Seed yield (SY) showed a significant difference from one growing season to another, between cropping systems and between treatments (Table 1). In the first growing season, in the soybean + oat cropping system, SY was significantly higher in treatments T1, T2 and T3, with 1942, 1916 and 2008kg ha-1 respectively, when compared to plants with symptoms of late RR (T4), where SY was only 1850kg ha-1 (Table 1). In the second season, plants with both early and late RR symptoms (T2, 2463 and T4, 2235kg ha-1) exhibited significant declines in relation to symptom-free plants (T1, 2633 and T3, 2761kg ha-1), respectively (P<0.05; Table 1).

In the soybean + maize cropping system, plants with early or late symptoms of RR (T2, 1906 or T4, 1862kg ha-1)were less productive than their symptom-free counterparts (T1, 2105 and T3, 2148kg ha-1; P<0.05; Table 1) and in the second season, T1, T2 and T3 produced 2300; 2265 and 2491kg ha-1, respectively, with significantly higher SY than that obtained in plants with late RR symptoms (T4), which produced only 2075kg ha-1 (P<0.05; Table 1).

Table 1 Soybean seed yield as a function of different cropping systems, root rot and growing seasons in Ponte Serrada, Santa Catarina (SC), Brazil. 

-----------------------------------------------------------Cropping systems, treatments and growing seasons---------------------------------------------
Systems Treat 2014/2015 2015/2016
-----------------------------------------------------------------------------------------kg ha-1---------------------------------------------------------------------
Soybean+oat T1 b 1942 A/1 2/a 2633 A
T2 b 1916 A a 2463 B
T3 b 2008 A a 2761 A
T4 b 1850 B a 2335 C
Soybean+maize T1 a 2105 A a 2300 A
T2 b 1906 B a 2265 A
T3 b 2148 A a 2491 A
T4 b 1862 B b 2075 B
Soybean+wheat T1 a 2117 A b 1417 A
T2 a 2001 B b 1365 B
T3 a 2178 A b 1435 A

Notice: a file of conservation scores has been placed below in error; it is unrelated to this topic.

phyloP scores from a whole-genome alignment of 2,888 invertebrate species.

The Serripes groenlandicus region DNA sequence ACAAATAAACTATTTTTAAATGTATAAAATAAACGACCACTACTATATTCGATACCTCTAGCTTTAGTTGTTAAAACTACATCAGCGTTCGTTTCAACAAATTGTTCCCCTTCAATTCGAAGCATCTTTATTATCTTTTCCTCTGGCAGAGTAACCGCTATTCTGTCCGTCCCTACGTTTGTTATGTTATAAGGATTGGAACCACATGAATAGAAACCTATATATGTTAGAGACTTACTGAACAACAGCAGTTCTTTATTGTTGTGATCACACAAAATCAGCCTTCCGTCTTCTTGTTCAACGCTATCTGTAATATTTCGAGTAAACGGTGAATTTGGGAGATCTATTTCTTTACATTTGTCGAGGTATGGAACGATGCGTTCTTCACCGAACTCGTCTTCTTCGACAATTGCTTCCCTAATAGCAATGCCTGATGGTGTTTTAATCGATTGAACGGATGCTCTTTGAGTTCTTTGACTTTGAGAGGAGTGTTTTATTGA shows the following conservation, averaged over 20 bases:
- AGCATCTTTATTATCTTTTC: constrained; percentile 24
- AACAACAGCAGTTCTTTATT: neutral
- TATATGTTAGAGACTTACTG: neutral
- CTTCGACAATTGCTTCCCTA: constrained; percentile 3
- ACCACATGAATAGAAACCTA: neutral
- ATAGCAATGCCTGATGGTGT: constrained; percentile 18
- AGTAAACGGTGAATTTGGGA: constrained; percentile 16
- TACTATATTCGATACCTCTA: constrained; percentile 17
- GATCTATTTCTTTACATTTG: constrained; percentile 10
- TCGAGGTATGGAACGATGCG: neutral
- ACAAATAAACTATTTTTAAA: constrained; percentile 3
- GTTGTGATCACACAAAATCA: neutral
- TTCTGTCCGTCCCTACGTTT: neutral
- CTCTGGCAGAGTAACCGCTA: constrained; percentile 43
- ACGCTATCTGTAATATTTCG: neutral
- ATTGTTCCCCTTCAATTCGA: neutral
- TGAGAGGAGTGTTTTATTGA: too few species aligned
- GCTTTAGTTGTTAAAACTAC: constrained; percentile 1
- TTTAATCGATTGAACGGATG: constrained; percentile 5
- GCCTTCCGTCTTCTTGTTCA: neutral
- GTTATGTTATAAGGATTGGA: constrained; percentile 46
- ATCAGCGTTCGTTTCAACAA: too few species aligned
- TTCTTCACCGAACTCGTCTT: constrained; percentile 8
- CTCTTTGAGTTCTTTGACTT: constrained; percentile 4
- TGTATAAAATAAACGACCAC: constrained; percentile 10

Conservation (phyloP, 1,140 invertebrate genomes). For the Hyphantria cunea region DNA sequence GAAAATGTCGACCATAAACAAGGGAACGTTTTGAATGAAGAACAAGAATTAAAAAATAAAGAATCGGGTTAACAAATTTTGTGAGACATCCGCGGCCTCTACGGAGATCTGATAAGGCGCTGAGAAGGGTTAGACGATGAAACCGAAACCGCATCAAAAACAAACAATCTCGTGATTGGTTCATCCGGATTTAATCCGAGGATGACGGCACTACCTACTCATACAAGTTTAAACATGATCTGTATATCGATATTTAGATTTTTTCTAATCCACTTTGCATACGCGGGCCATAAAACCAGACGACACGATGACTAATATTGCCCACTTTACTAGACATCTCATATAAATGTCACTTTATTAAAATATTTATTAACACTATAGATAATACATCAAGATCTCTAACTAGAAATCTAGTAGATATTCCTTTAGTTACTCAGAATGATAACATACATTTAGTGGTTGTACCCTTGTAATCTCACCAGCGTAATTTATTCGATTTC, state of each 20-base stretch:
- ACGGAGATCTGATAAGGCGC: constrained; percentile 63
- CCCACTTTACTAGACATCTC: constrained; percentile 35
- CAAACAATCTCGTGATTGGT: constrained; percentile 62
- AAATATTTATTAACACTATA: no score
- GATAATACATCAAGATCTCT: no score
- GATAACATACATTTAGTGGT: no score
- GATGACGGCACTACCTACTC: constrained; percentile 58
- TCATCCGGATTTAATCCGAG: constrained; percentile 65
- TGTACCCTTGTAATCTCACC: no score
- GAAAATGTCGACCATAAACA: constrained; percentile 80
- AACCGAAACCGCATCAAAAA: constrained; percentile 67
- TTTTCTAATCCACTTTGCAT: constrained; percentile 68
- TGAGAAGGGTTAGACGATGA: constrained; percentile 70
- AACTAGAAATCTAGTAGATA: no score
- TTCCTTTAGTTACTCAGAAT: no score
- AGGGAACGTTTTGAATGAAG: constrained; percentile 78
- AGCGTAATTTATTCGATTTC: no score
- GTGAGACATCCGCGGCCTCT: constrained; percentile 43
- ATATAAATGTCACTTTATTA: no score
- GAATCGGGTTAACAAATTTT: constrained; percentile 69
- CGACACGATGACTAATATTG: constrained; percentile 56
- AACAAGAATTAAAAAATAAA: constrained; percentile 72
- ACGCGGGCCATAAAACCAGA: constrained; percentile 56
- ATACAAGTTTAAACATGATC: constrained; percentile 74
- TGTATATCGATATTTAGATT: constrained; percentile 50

T4 a 1940 B b 1347 B
Soybean+pasture T1 a 1409 A a 1500 A
T2 a 1263 B b 1448 A
T3 b 1401 A a 1607 A
T4 a 1271 B a 1343 B
-------------------------------------------------------------------System comparison by growing season----------------------------------------------------
2014/2015 2015/2016
Soybean+oat b 1929 A a 2548 A
Soybean+maize b 2005 A a 2283 B
Soybean+wheat a 2059 A b 1391 C
Soybean+pasture b 1336 B a 1475 C
-------------------------------------------------------------------Healthy x Unhealthy plants------------------------------------------------------------------
Healthy Unhealthy ≠ kg ha-1
---------------------------------------------------------------------2014/2015 Growing season----------------------------------------------------------------
Soybean+oat a 2008 A a 1850 A 158
Soybean+maize a 2148 A b 1862 A 286
Soybean+wheat a 2178 A b 1940 A 238
Soybean+pasture a 1401 B a 1271 B 130
-----------------------------------------------------------------------2015/2016 Growing season--------------------------------------------------------------
Soybean+oat a 2761 A b 2335 A 426
Soybean+maize a 2491 A b 2075 A 416
Soybean+wheat a 1435 B b 1347 B 88
Soybean+pasture a 1607 B b 1343 B 264
CV% 17.2 20.1

/1Means followed by the same upper case letter in the column do not differ according to Duncan’s test, at 5% probability. /2Means preceded by the same lower letter on the line (growing season comparison) do not differ according to the F-test at 5% probability. Treat - treatments: T1 - plants with no early root rot symptom - RR (stage R2); T2 - plants with early RR symptoms; T3 - plants with no late RR symptoms (stage R8) and T4 - plants with late RR symptoms.

The soybean+wheat cropping system with RR symptoms (early or late) showed significantly lower SY (T2, 2001 or T4, 1940kg ha-1) compared to plants with no RR symptoms (T1, 2117 and T3, 2178kg ha-1) and in the second season, behavior was statistically equal, but the yields in plants with RR symptoms were T2, 1365 and T4, 1347kg ha-1, and those free of symptoms (early or late) T1, 1417 and T3, 1435kg ha-1 (P<0.05; Table 1).